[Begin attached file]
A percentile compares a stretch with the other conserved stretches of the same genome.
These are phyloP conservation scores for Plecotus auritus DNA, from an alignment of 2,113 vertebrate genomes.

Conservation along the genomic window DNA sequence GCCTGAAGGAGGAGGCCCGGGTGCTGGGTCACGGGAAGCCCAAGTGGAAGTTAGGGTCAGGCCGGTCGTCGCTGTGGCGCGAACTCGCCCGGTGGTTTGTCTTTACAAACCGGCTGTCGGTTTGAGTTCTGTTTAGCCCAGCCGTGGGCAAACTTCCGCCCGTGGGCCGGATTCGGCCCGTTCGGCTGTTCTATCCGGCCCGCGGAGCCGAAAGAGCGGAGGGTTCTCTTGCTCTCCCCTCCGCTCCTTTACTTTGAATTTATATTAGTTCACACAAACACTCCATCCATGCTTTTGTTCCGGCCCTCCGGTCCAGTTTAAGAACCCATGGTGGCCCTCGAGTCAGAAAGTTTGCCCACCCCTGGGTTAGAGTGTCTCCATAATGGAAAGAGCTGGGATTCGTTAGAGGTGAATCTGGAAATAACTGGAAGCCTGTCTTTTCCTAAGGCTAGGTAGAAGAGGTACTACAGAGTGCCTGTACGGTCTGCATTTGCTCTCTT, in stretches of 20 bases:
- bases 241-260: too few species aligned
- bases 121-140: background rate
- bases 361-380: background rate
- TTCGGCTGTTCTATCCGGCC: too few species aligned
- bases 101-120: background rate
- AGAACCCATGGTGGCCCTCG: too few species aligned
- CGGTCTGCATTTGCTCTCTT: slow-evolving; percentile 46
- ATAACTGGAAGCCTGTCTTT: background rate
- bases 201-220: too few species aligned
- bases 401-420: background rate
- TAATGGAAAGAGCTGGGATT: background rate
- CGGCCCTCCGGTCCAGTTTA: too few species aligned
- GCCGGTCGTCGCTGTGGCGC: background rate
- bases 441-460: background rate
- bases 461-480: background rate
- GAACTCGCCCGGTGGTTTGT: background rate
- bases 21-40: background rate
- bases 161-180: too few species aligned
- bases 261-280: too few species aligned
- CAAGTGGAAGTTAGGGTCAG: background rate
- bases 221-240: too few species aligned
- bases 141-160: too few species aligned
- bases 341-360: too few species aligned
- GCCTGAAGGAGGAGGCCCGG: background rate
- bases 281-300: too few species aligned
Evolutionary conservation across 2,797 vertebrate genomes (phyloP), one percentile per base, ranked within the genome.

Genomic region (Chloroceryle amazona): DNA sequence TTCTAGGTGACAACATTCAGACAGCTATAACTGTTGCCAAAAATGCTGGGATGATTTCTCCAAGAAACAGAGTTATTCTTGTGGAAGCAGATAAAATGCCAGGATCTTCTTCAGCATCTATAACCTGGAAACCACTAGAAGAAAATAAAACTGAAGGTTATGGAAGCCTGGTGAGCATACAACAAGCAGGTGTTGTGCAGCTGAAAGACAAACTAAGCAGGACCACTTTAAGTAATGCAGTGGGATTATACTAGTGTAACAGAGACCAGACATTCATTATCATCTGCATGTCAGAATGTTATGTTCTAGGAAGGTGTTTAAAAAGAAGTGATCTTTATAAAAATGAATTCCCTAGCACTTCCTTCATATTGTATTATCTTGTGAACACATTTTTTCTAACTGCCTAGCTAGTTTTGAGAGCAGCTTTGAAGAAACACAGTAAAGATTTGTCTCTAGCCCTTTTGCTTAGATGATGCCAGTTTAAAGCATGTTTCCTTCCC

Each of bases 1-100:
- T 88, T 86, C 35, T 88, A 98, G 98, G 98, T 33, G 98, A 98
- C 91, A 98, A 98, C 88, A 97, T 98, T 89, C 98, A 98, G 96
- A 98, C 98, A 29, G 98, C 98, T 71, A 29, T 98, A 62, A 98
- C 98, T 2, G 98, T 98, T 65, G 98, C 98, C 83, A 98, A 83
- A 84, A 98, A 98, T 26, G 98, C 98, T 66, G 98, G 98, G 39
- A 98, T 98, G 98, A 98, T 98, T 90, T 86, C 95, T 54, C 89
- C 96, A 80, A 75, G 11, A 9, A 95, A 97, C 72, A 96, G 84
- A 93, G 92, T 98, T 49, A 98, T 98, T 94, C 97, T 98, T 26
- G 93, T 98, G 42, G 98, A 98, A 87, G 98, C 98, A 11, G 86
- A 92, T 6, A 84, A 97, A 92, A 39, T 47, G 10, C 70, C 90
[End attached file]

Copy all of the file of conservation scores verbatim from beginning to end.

A percentile compares a stretch with the other conserved stretches of the same genome.
These are phyloP conservation scores for Plecotus auritus DNA, from an alignment of 2,113 vertebrate genomes.

Conservation along the genomic window DNA sequence GCCTGAAGGAGGAGGCCCGGGTGCTGGGTCACGGGAAGCCCAAGTGGAAGTTAGGGTCAGGCCGGTCGTCGCTGTGGCGCGAACTCGCCCGGTGGTTTGTCTTTACAAACCGGCTGTCGGTTTGAGTTCTGTTTAGCCCAGCCGTGGGCAAACTTCCGCCCGTGGGCCGGATTCGGCCCGTTCGGCTGTTCTATCCGGCCCGCGGAGCCGAAAGAGCGGAGGGTTCTCTTGCTCTCCCCTCCGCTCCTTTACTTTGAATTTATATTAGTTCACACAAACACTCCATCCATGCTTTTGTTCCGGCCCTCCGGTCCAGTTTAAGAACCCATGGTGGCCCTCGAGTCAGAAAGTTTGCCCACCCCTGGGTTAGAGTGTCTCCATAATGGAAAGAGCTGGGATTCGTTAGAGGTGAATCTGGAAATAACTGGAAGCCTGTCTTTTCCTAAGGCTAGGTAGAAGAGGTACTACAGAGTGCCTGTACGGTCTGCATTTGCTCTCTT, in stretches of 20 bases:
- bases 241-260: too few species aligned
- bases 121-140: background rate
- bases 361-380: background rate
- TTCGGCTGTTCTATCCGGCC: too few species aligned
- bases 101-120: background rate
- AGAACCCATGGTGGCCCTCG: too few species aligned
- CGGTCTGCATTTGCTCTCTT: slow-evolving; percentile 46
- ATAACTGGAAGCCTGTCTTT: background rate
- bases 201-220: too few species aligned
- bases 401-420: background rate
- TAATGGAAAGAGCTGGGATT: background rate
- CGGCCCTCCGGTCCAGTTTA: too few species aligned
- GCCGGTCGTCGCTGTGGCGC: background rate
- bases 441-460: background rate
- bases 461-480: background rate
- GAACTCGCCCGGTGGTTTGT: background rate
- bases 21-40: background rate
- bases 161-180: too few species aligned
- bases 261-280: too few species aligned
- CAAGTGGAAGTTAGGGTCAG: background rate
- bases 221-240: too few species aligned
- bases 141-160: too few species aligned
- bases 341-360: too few species aligned
- GCCTGAAGGAGGAGGCCCGG: background rate
- bases 281-300: too few species aligned
Evolutionary conservation across 2,797 vertebrate genomes (phyloP), one percentile per base, ranked within the genome.

Genomic region (Chloroceryle amazona): DNA sequence TTCTAGGTGACAACATTCAGACAGCTATAACTGTTGCCAAAAATGCTGGGATGATTTCTCCAAGAAACAGAGTTATTCTTGTGGAAGCAGATAAAATGCCAGGATCTTCTTCAGCATCTATAACCTGGAAACCACTAGAAGAAAATAAAACTGAAGGTTATGGAAGCCTGGTGAGCATACAACAAGCAGGTGTTGTGCAGCTGAAAGACAAACTAAGCAGGACCACTTTAAGTAATGCAGTGGGATTATACTAGTGTAACAGAGACCAGACATTCATTATCATCTGCATGTCAGAATGTTATGTTCTAGGAAGGTGTTTAAAAAGAAGTGATCTTTATAAAAATGAATTCCCTAGCACTTCCTTCATATTGTATTATCTTGTGAACACATTTTTTCTAACTGCCTAGCTAGTTTTGAGAGCAGCTTTGAAGAAACACAGTAAAGATTTGTCTCTAGCCCTTTTGCTTAGATGATGCCAGTTTAAAGCATGTTTCCTTCCC

Each of bases 1-100:
- T 88, T 86, C 35, T 88, A 98, G 98, G 98, T 33, G 98, A 98
- C 91, A 98, A 98, C 88, A 97, T 98, T 89, C 98, A 98, G 96
- A 98, C 98, A 29, G 98, C 98, T 71, A 29, T 98, A 62, A 98
- C 98, T 2, G 98, T 98, T 65, G 98, C 98, C 83, A 98, A 83
- A 84, A 98, A 98, T 26, G 98, C 98, T 66, G 98, G 98, G 39
- A 98, T 98, G 98, A 98, T 98, T 90, T 86, C 95, T 54, C 89
- C 96, A 80, A 75, G 11, A 9, A 95, A 97, C 72, A 96, G 84
- A 93, G 92, T 98, T 49, A 98, T 98, T 94, C 97, T 98, T 26
- G 93, T 98, G 42, G 98, A 98, A 87, G 98, C 98, A 11, G 86
- A 92, T 6, A 84, A 97, A 92, A 39, T 47, G 10, C 70, C 90